This entire post is reblogged from Renegade South: histories of unconventional southerners. I find it to be a fascinating piece of American history. It’s one of those stories in which “american” history and “african-american” history are so intertwined that a distinction between the two can hardly be made. That’s just how it always should be, in my opinion. This country has just one history. It’s black and white and everything in between. The story is long and may be hard to follow, but I think it’s worth the effort.
The Family Origins of Vernon Dahmer, Civil Rights Activist
Vernon F. Dahmer, a well known Mississippi civil rights worker, was murdered in 1966 by white supremacists connected to the Ku Klux Klan. Before the night of January 10, 1966, when the Dahmer grocery store and home were firebombed, Vernon had been leading voter registration drives in his community. To facilitate that effort, he had recently placed a voter registration book in the grocery store he owned.
Vernon Dahmer’s grocery store, located on Monroe Road, 3.5 miles from the Jones County line. Photo courtesy of Vernon Dahmer, Jr.
It took many years and five court trials to convict KKK Imperial Wizard Sam Bowers in 1998 of having ordered the murder of Vernon Dahmer. Today, Dahmer is revered for his courageous work on behalf of black civil rights. In honor of his memory, both a street and memorial park in Hattiesburg bear his name.
In the essay that follows, Dahmer’s grandniece, Wilmer Watts Backstrom, and Yvonne Bivins, a member of his extended family, enrich our understanding by telling the story of his family roots in southern Mississippi. Dahmer’s multiracial heritage included white, black, and Indian ancestors. The narrative begins with the story of his grandmother, Laura Barnes.
The Family Origins of Vernon F. Dahmer, Mississippi Civil Rights Activist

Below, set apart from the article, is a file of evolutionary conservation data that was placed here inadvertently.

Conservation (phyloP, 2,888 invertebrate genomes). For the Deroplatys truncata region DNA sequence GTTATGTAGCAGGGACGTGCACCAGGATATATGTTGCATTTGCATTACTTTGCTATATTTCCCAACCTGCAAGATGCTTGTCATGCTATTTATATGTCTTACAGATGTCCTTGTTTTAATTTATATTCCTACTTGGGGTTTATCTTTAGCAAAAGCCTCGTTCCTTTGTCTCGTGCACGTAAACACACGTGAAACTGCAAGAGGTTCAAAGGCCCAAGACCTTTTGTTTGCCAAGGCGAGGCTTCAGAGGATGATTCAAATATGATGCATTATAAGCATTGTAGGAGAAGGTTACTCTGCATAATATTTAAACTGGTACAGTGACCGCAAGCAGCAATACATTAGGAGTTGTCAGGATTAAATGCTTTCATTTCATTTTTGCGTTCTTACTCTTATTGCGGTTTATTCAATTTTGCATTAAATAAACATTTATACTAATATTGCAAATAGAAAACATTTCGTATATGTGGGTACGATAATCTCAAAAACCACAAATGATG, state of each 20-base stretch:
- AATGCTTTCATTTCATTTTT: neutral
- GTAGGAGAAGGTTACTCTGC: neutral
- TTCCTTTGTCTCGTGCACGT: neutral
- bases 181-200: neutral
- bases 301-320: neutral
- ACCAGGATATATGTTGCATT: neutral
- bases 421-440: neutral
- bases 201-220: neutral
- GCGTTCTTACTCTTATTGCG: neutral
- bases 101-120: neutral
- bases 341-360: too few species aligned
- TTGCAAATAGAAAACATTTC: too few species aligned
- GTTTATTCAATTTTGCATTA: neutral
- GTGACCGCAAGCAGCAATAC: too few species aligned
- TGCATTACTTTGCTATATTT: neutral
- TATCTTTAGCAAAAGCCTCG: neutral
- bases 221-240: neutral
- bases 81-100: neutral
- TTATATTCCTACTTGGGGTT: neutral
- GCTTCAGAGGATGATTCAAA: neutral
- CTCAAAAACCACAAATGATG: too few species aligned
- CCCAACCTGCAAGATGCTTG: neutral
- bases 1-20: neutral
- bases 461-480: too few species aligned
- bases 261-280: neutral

By Wilmer Watts Backstrom and Yvonne Bivins
Laura Barnes was born in Jones County, MS in October 1854. According to her daughter, Roxanne Craft, “she was given to a black family to raise because she was born out of wedlock to a white girl.”
The 1870 census for Twp 9 in NE Jones County, Mississippi, shows that fifteen-year-old Laura was living in the household of Ann Barnes, a 55-year-old mulatto woman born in Mississippi whose occupation was housekeeper. A young mulatto boy, Augustus, age 12, also lived in the home. Living next door to the Barnes family were Andrew and Annice (Brumfield) Dahmer.
Laura Barnes, grandmother of Vernon Dahmer, Sr., courtesy of Vernon Dahmer, Jr.
After the Civil War, Andrew Dahmer and his brothers became traveling salesmen who peddled their wares in Wayne, Jones, and Perry Counties in Mississippi. Andrew soon met and married Annice Brumfield, whose mother, Altamarah Knight Brumfield, was the daughter aunt of Newt Knight and Serena Knight.
Andrew and Annice’s neighbor, Laura Barnes, met Andrew’s brother, Peter Dahmer, in the early 1870s. They began a relationship that resulted in the birth of a baby boy in 1872, who Laura named George Washington Dahmer. Peter apparently did not acknowledge his child, and soon moved to Chickasaw County with several brothers, where they farmed and built a mercantile business.
For giving birth out of wedlock, Laura became a “marked woman.” During this period in her life, she operated a boarding house for the railroad and sawmill workers in northeast Covington County and near “Sullivan’s Hollow” in Smith County. The “Hollow” was notorious for its lawlessness and racial bigotry. Blacks were not welcome there. Black families that did live there were descendants of Craft and Sullivan slaves.
Laura hired a black man from the hollow named Charlie Craft. Working closely together on her place, they soon fell in love and developed a relationship. This would bring trouble, because although Laura was raised by a mulatto woman and listed as mulatto on census records, whites still considered her off limits to a black man.
Charlie and Laura Barnes Craft, grandparents of Vernon Dahmer. Photo courtesy of Vernon Dahmer, Jr.
Charlie Craft was born in Smith County, MS, around 1853. According to family history, he was part Creek Indian and part African, with piercing eyes and coal black straight hair. A former slave of Bryant Craft, Charlie was known as a man who had never run from a fight. Story has it that after a shootout with the infamous Sullivans, he left Smith County, but doubled back to spirit away his siblings. Because newly freed slaves were not welcome in Smith County, they moved to Covington County, where they settled on a ridge south of the Hollow in the Oakohay area. Here, they established a prosperous community called Hopewell.